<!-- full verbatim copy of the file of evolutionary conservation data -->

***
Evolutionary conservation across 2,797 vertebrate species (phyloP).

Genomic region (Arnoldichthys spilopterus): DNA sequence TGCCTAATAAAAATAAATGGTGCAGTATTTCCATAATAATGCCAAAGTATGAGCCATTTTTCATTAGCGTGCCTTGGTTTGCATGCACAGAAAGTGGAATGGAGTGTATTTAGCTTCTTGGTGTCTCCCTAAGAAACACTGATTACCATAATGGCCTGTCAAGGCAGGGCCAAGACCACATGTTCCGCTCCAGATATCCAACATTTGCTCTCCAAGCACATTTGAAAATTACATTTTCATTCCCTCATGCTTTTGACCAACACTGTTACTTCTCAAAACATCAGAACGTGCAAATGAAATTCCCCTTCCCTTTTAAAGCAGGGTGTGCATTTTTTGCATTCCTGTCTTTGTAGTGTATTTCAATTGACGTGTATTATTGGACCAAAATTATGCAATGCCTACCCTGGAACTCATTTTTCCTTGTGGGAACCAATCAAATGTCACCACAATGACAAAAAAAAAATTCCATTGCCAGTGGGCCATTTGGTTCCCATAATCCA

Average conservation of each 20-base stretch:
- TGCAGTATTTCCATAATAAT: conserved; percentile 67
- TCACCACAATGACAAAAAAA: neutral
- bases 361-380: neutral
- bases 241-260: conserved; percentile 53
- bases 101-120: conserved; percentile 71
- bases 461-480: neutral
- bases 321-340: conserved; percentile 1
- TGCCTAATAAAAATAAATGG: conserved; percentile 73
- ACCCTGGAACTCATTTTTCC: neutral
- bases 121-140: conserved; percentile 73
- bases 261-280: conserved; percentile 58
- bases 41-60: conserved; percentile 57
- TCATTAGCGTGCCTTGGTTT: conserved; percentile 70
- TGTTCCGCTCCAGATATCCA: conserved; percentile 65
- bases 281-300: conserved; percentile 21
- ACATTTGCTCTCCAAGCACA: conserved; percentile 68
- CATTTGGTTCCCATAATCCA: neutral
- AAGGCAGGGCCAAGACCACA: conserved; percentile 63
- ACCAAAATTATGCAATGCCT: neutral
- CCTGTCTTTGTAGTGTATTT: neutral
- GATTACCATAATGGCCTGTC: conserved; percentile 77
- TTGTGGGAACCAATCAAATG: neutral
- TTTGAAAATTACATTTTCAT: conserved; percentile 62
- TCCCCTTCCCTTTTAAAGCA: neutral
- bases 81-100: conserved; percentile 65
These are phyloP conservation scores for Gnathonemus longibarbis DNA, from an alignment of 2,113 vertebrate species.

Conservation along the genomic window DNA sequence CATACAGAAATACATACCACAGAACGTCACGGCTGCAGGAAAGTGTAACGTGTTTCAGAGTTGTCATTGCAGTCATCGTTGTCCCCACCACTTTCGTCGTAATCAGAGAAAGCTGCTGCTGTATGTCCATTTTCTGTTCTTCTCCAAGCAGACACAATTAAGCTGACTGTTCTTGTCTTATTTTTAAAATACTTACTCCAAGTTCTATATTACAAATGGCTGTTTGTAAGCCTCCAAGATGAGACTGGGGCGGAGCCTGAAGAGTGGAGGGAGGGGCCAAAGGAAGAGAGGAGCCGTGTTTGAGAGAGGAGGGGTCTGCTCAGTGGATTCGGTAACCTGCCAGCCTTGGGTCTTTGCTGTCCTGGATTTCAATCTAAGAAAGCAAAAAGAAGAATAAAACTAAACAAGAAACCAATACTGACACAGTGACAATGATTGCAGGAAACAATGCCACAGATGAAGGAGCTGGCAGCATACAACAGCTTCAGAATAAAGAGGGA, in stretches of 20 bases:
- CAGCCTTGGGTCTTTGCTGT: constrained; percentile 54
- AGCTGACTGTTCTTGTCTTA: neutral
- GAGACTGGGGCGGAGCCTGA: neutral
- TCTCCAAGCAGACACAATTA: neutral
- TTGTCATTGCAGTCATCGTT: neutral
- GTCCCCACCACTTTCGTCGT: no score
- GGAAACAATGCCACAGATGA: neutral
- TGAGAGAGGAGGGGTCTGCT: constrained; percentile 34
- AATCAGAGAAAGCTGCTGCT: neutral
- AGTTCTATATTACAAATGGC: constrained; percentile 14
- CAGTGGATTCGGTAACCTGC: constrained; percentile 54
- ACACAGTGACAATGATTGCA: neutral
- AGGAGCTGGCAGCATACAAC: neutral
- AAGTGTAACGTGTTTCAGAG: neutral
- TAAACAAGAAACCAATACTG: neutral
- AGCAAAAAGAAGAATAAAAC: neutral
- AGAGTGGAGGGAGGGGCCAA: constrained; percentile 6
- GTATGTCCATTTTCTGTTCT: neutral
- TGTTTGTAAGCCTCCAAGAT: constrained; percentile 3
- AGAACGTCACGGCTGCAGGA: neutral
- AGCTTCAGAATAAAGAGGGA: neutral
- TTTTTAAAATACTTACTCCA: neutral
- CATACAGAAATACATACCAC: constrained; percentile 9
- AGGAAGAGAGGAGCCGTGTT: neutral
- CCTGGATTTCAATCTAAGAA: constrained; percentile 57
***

Evolutionary conservation across 2,797 vertebrate species (phyloP).

Genomic region (Arnoldichthys spilopterus): DNA sequence TGCCTAATAAAAATAAATGGTGCAGTATTTCCATAATAATGCCAAAGTATGAGCCATTTTTCATTAGCGTGCCTTGGTTTGCATGCACAGAAAGTGGAATGGAGTGTATTTAGCTTCTTGGTGTCTCCCTAAGAAACACTGATTACCATAATGGCCTGTCAAGGCAGGGCCAAGACCACATGTTCCGCTCCAGATATCCAACATTTGCTCTCCAAGCACATTTGAAAATTACATTTTCATTCCCTCATGCTTTTGACCAACACTGTTACTTCTCAAAACATCAGAACGTGCAAATGAAATTCCCCTTCCCTTTTAAAGCAGGGTGTGCATTTTTTGCATTCCTGTCTTTGTAGTGTATTTCAATTGACGTGTATTATTGGACCAAAATTATGCAATGCCTACCCTGGAACTCATTTTTCCTTGTGGGAACCAATCAAATGTCACCACAATGACAAAAAAAAAATTCCATTGCCAGTGGGCCATTTGGTTCCCATAATCCA

Average conservation of each 20-base stretch:
- TGCAGTATTTCCATAATAAT: conserved; percentile 67
- TCACCACAATGACAAAAAAA: neutral
- bases 361-380: neutral
- bases 241-260: conserved; percentile 53
- bases 101-120: conserved; percentile 71
- bases 461-480: neutral
- bases 321-340: conserved; percentile 1
- TGCCTAATAAAAATAAATGG: conserved; percentile 73
- ACCCTGGAACTCATTTTTCC: neutral
- bases 121-140: conserved; percentile 73
- bases 261-280: conserved; percentile 58
- bases 41-60: conserved; percentile 57
- TCATTAGCGTGCCTTGGTTT: conserved; percentile 70
- TGTTCCGCTCCAGATATCCA: conserved; percentile 65
- bases 281-300: conserved; percentile 21
- ACATTTGCTCTCCAAGCACA: conserved; percentile 68
- CATTTGGTTCCCATAATCCA: neutral
- AAGGCAGGGCCAAGACCACA: conserved; percentile 63
- ACCAAAATTATGCAATGCCT: neutral
- CCTGTCTTTGTAGTGTATTT: neutral
- GATTACCATAATGGCCTGTC: conserved; percentile 77
- TTGTGGGAACCAATCAAATG: neutral
- TTTGAAAATTACATTTTCAT: conserved; percentile 62
- TCCCCTTCCCTTTTAAAGCA: neutral
- bases 81-100: conserved; percentile 65
These are phyloP conservation scores for Gnathonemus longibarbis DNA, from an alignment of 2,113 vertebrate species.

Conservation along the genomic window DNA sequence CATACAGAAATACATACCACAGAACGTCACGGCTGCAGGAAAGTGTAACGTGTTTCAGAGTTGTCATTGCAGTCATCGTTGTCCCCACCACTTTCGTCGTAATCAGAGAAAGCTGCTGCTGTATGTCCATTTTCTGTTCTTCTCCAAGCAGACACAATTAAGCTGACTGTTCTTGTCTTATTTTTAAAATACTTACTCCAAGTTCTATATTACAAATGGCTGTTTGTAAGCCTCCAAGATGAGACTGGGGCGGAGCCTGAAGAGTGGAGGGAGGGGCCAAAGGAAGAGAGGAGCCGTGTTTGAGAGAGGAGGGGTCTGCTCAGTGGATTCGGTAACCTGCCAGCCTTGGGTCTTTGCTGTCCTGGATTTCAATCTAAGAAAGCAAAAAGAAGAATAAAACTAAACAAGAAACCAATACTGACACAGTGACAATGATTGCAGGAAACAATGCCACAGATGAAGGAGCTGGCAGCATACAACAGCTTCAGAATAAAGAGGGA, in stretches of 20 bases:
- CAGCCTTGGGTCTTTGCTGT: constrained; percentile 54
- AGCTGACTGTTCTTGTCTTA: neutral
- GAGACTGGGGCGGAGCCTGA: neutral
- TCTCCAAGCAGACACAATTA: neutral
- TTGTCATTGCAGTCATCGTT: neutral
- GTCCCCACCACTTTCGTCGT: no score
- GGAAACAATGCCACAGATGA: neutral
- TGAGAGAGGAGGGGTCTGCT: constrained; percentile 34
- AATCAGAGAAAGCTGCTGCT: neutral
- AGTTCTATATTACAAATGGC: constrained; percentile 14
- CAGTGGATTCGGTAACCTGC: constrained; percentile 54
- ACACAGTGACAATGATTGCA: neutral
- AGGAGCTGGCAGCATACAAC: neutral
- AAGTGTAACGTGTTTCAGAG: neutral
- TAAACAAGAAACCAATACTG: neutral
- AGCAAAAAGAAGAATAAAAC: neutral
- AGAGTGGAGGGAGGGGCCAA: constrained; percentile 6
- GTATGTCCATTTTCTGTTCT: neutral
- TGTTTGTAAGCCTCCAAGAT: constrained; percentile 3
- AGAACGTCACGGCTGCAGGA: neutral
- AGCTTCAGAATAAAGAGGGA: neutral
- TTTTTAAAATACTTACTCCA: neutral
- CATACAGAAATACATACCAC: constrained; percentile 9
- AGGAAGAGAGGAGCCGTGTT: neutral
- CCTGGATTTCAATCTAAGAA: constrained; percentile 57